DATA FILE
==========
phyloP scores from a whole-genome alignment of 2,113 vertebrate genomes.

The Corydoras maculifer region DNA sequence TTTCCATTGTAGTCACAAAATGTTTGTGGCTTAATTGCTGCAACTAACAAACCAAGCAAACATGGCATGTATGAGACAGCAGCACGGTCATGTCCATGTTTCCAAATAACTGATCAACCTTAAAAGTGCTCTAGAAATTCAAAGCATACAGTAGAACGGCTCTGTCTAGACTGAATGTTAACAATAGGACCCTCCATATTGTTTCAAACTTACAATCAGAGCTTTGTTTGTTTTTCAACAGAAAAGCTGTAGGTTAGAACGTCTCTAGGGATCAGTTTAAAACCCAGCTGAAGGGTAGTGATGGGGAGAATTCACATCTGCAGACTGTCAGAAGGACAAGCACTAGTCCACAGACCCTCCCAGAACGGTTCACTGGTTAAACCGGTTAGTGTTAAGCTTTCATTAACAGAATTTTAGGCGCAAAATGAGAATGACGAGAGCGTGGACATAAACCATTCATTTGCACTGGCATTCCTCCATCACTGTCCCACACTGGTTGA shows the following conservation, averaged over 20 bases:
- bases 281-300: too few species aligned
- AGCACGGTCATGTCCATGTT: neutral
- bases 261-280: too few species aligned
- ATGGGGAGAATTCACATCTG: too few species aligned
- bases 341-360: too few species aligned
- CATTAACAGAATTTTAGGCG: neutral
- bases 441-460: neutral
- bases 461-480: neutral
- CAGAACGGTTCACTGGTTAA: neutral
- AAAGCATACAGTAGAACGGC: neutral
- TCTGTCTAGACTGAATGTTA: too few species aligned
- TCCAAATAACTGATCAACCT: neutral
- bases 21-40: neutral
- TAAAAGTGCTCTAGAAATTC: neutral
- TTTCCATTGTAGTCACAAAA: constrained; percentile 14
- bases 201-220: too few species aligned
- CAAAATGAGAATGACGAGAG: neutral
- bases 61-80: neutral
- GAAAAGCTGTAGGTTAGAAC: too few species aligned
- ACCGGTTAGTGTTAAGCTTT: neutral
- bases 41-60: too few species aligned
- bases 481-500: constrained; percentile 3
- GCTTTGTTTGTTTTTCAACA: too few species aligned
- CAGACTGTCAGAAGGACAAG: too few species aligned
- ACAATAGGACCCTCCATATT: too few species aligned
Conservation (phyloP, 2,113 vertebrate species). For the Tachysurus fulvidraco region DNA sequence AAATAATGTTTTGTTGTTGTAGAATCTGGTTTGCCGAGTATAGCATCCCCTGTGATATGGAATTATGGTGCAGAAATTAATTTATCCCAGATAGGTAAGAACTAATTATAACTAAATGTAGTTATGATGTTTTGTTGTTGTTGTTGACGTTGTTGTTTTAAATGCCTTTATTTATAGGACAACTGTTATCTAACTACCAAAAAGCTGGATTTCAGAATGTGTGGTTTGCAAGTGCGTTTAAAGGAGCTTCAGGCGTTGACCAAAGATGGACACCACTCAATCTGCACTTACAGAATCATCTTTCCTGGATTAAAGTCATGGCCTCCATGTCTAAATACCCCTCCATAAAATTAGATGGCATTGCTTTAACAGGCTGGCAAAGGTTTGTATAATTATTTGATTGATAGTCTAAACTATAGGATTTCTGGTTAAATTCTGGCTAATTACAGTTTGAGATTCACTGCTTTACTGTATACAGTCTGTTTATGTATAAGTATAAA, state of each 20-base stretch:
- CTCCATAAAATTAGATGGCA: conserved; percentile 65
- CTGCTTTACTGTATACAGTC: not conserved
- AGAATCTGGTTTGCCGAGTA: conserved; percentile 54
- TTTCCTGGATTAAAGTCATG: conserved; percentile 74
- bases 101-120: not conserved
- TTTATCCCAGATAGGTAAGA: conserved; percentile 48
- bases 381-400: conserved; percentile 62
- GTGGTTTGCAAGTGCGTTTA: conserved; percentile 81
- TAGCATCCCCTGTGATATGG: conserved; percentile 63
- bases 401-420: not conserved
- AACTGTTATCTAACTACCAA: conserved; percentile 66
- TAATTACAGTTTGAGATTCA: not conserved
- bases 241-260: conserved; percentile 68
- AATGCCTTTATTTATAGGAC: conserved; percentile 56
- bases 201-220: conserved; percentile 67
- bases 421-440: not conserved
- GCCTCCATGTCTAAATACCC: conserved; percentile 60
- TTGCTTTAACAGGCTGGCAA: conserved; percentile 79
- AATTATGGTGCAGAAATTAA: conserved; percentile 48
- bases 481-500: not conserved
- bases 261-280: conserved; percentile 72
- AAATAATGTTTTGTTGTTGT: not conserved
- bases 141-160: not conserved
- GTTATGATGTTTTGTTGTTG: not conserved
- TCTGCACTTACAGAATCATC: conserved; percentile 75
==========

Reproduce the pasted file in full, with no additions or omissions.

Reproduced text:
phyloP scores from a whole-genome alignment of 2,113 vertebrate genomes.

The Corydoras maculifer region DNA sequence TTTCCATTGTAGTCACAAAATGTTTGTGGCTTAATTGCTGCAACTAACAAACCAAGCAAACATGGCATGTATGAGACAGCAGCACGGTCATGTCCATGTTTCCAAATAACTGATCAACCTTAAAAGTGCTCTAGAAATTCAAAGCATACAGTAGAACGGCTCTGTCTAGACTGAATGTTAACAATAGGACCCTCCATATTGTTTCAAACTTACAATCAGAGCTTTGTTTGTTTTTCAACAGAAAAGCTGTAGGTTAGAACGTCTCTAGGGATCAGTTTAAAACCCAGCTGAAGGGTAGTGATGGGGAGAATTCACATCTGCAGACTGTCAGAAGGACAAGCACTAGTCCACAGACCCTCCCAGAACGGTTCACTGGTTAAACCGGTTAGTGTTAAGCTTTCATTAACAGAATTTTAGGCGCAAAATGAGAATGACGAGAGCGTGGACATAAACCATTCATTTGCACTGGCATTCCTCCATCACTGTCCCACACTGGTTGA shows the following conservation, averaged over 20 bases:
- bases 281-300: too few species aligned
- AGCACGGTCATGTCCATGTT: neutral
- bases 261-280: too few species aligned
- ATGGGGAGAATTCACATCTG: too few species aligned
- bases 341-360: too few species aligned
- CATTAACAGAATTTTAGGCG: neutral
- bases 441-460: neutral
- bases 461-480: neutral
- CAGAACGGTTCACTGGTTAA: neutral
- AAAGCATACAGTAGAACGGC: neutral
- TCTGTCTAGACTGAATGTTA: too few species aligned
- TCCAAATAACTGATCAACCT: neutral
- bases 21-40: neutral
- TAAAAGTGCTCTAGAAATTC: neutral
- TTTCCATTGTAGTCACAAAA: constrained; percentile 14
- bases 201-220: too few species aligned
- CAAAATGAGAATGACGAGAG: neutral
- bases 61-80: neutral
- GAAAAGCTGTAGGTTAGAAC: too few species aligned
- ACCGGTTAGTGTTAAGCTTT: neutral
- bases 41-60: too few species aligned
- bases 481-500: constrained; percentile 3
- GCTTTGTTTGTTTTTCAACA: too few species aligned
- CAGACTGTCAGAAGGACAAG: too few species aligned
- ACAATAGGACCCTCCATATT: too few species aligned
Conservation (phyloP, 2,113 vertebrate species). For the Tachysurus fulvidraco region DNA sequence AAATAATGTTTTGTTGTTGTAGAATCTGGTTTGCCGAGTATAGCATCCCCTGTGATATGGAATTATGGTGCAGAAATTAATTTATCCCAGATAGGTAAGAACTAATTATAACTAAATGTAGTTATGATGTTTTGTTGTTGTTGTTGACGTTGTTGTTTTAAATGCCTTTATTTATAGGACAACTGTTATCTAACTACCAAAAAGCTGGATTTCAGAATGTGTGGTTTGCAAGTGCGTTTAAAGGAGCTTCAGGCGTTGACCAAAGATGGACACCACTCAATCTGCACTTACAGAATCATCTTTCCTGGATTAAAGTCATGGCCTCCATGTCTAAATACCCCTCCATAAAATTAGATGGCATTGCTTTAACAGGCTGGCAAAGGTTTGTATAATTATTTGATTGATAGTCTAAACTATAGGATTTCTGGTTAAATTCTGGCTAATTACAGTTTGAGATTCACTGCTTTACTGTATACAGTCTGTTTATGTATAAGTATAAA, state of each 20-base stretch:
- CTCCATAAAATTAGATGGCA: conserved; percentile 65
- CTGCTTTACTGTATACAGTC: not conserved
- AGAATCTGGTTTGCCGAGTA: conserved; percentile 54
- TTTCCTGGATTAAAGTCATG: conserved; percentile 74
- bases 101-120: not conserved
- TTTATCCCAGATAGGTAAGA: conserved; percentile 48
- bases 381-400: conserved; percentile 62
- GTGGTTTGCAAGTGCGTTTA: conserved; percentile 81
- TAGCATCCCCTGTGATATGG: conserved; percentile 63
- bases 401-420: not conserved
- AACTGTTATCTAACTACCAA: conserved; percentile 66
- TAATTACAGTTTGAGATTCA: not conserved
- bases 241-260: conserved; percentile 68
- AATGCCTTTATTTATAGGAC: conserved; percentile 56
- bases 201-220: conserved; percentile 67
- bases 421-440: not conserved
- GCCTCCATGTCTAAATACCC: conserved; percentile 60
- TTGCTTTAACAGGCTGGCAA: conserved; percentile 79
- AATTATGGTGCAGAAATTAA: conserved; percentile 48
- bases 481-500: not conserved
- bases 261-280: conserved; percentile 72
- AAATAATGTTTTGTTGTTGT: not conserved
- bases 141-160: not conserved
- GTTATGATGTTTTGTTGTTG: not conserved
- TCTGCACTTACAGAATCATC: conserved; percentile 75